Owner/breeder Gary West filed an appeal with the Kentucky Horse Racing Commission on Monday, citing the “arbitrary and capricious” decision by Kentucky stewards to disqualify his horse after the 145th running of the Kentucky Derby, reports the Courier-Journal. The KHRC responded quickly to deny that appeal, based on its regulations stipulating that stewards' findings on racing incidents are “final and not subject to appeal.”
Though he crossed the line 1 3/4 lengths ahead of his nearest rival in the Run for the Roses, Maximum Security was disqualified to seventeenth due to interference with three other horses.
“The stewards' acts in reviewing the 145th running of the Kentucky Derby were arbitrary and capricious and did not comply with applicable administrative regulations,” reads the appeal. “Their determination to disqualify Maximum Security is not supported by substantial evidence.”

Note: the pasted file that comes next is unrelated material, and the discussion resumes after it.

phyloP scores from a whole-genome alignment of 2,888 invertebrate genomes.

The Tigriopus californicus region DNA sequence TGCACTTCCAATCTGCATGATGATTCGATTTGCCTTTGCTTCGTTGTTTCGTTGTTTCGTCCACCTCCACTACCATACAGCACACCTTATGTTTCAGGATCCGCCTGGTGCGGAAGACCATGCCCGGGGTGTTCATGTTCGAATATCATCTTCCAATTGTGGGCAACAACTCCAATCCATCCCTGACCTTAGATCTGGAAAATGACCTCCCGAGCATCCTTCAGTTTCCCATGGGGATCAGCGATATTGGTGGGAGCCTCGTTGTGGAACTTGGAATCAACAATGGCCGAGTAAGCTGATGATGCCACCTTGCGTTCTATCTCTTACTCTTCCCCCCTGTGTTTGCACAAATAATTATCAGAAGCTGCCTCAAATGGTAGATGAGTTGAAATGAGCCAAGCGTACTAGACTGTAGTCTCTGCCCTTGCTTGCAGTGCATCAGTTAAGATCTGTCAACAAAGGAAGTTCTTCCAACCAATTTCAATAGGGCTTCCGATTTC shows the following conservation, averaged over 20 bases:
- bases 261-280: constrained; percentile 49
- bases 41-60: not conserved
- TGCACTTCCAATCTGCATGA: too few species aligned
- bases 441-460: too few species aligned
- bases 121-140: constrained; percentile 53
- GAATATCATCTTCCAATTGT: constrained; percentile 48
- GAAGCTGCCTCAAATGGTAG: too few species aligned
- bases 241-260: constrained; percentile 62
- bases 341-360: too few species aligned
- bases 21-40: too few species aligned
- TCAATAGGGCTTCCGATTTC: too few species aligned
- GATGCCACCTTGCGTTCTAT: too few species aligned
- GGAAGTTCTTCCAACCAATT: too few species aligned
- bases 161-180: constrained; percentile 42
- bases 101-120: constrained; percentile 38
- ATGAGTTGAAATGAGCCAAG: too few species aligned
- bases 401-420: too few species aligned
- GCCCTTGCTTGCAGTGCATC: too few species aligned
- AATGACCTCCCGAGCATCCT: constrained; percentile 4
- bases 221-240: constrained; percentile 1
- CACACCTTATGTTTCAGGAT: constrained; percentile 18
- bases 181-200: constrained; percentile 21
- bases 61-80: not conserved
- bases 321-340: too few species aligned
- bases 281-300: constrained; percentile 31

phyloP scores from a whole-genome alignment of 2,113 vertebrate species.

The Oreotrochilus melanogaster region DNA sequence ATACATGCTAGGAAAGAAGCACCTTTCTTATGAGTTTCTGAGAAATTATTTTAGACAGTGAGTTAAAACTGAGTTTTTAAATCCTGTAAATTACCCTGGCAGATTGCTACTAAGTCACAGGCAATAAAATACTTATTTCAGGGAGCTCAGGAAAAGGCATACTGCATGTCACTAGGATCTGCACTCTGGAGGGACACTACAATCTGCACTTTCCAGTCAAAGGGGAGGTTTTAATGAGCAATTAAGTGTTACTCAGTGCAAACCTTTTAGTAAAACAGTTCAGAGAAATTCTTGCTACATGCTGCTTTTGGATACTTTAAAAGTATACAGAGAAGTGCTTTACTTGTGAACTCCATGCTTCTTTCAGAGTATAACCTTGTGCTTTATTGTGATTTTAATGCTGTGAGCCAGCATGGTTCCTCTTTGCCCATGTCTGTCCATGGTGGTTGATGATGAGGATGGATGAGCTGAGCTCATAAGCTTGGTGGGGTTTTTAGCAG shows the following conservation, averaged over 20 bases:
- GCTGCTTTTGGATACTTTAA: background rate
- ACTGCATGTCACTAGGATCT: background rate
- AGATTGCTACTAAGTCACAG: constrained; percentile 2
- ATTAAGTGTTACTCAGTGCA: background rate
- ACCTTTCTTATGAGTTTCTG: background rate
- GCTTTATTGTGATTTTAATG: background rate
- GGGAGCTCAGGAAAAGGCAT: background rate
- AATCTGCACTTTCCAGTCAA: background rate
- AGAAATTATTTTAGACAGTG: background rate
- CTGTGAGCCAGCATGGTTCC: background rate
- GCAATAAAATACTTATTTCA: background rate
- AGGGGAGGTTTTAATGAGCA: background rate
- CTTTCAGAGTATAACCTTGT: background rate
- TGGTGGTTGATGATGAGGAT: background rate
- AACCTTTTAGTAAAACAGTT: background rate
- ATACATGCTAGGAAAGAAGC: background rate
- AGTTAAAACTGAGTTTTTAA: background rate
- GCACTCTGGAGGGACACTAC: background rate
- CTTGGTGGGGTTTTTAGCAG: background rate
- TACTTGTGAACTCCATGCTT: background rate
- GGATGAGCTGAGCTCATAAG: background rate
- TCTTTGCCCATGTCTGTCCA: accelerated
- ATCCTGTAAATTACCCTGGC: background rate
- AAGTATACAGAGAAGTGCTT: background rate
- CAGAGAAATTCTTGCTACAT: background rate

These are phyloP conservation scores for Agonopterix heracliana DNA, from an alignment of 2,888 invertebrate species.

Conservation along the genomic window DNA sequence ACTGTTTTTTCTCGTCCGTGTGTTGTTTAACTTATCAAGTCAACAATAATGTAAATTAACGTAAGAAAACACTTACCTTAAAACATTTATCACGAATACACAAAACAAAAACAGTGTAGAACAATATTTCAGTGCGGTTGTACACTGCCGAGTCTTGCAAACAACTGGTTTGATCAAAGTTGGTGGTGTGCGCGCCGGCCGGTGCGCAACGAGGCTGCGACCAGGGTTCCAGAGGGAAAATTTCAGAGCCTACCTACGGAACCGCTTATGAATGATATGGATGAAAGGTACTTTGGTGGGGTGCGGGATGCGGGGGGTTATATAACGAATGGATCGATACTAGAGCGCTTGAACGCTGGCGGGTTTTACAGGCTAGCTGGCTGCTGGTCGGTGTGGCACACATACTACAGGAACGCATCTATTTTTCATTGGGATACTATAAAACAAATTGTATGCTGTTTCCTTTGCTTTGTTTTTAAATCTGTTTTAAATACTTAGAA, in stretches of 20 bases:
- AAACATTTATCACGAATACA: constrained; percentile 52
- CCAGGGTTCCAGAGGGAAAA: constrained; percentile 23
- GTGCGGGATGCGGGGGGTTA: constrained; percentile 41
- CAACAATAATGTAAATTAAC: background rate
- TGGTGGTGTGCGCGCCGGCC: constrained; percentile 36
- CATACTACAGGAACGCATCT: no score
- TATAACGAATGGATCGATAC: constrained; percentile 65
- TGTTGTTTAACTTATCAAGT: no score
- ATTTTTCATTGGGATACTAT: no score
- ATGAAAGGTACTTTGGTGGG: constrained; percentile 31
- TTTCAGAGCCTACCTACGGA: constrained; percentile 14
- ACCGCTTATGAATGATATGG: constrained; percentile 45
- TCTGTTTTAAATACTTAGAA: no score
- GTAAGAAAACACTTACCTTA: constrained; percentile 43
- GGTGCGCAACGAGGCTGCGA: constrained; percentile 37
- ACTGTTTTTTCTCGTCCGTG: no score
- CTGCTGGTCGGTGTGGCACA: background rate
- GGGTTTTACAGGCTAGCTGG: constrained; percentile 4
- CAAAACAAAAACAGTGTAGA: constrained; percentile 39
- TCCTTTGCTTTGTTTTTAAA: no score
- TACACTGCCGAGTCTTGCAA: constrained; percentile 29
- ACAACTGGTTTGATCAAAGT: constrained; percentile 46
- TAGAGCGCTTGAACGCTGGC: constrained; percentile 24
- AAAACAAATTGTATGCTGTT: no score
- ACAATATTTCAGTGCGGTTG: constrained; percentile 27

Filed by attorney Barry Stilz, the appeal requests that all Derby purse money be placed in escrow “pending final determination,” and it also requests access to video replays, stewards' notes, and trainer/jockey statements the stewards used in their decision-making process.
West has indicated that he would consider legal options.
West also appeared on the Today Show on Monday, telling anchors: “Yes I saw the horse move out, but every Kentucky Derby you could set down two or three or four horses because it's like a rodeo out there.”
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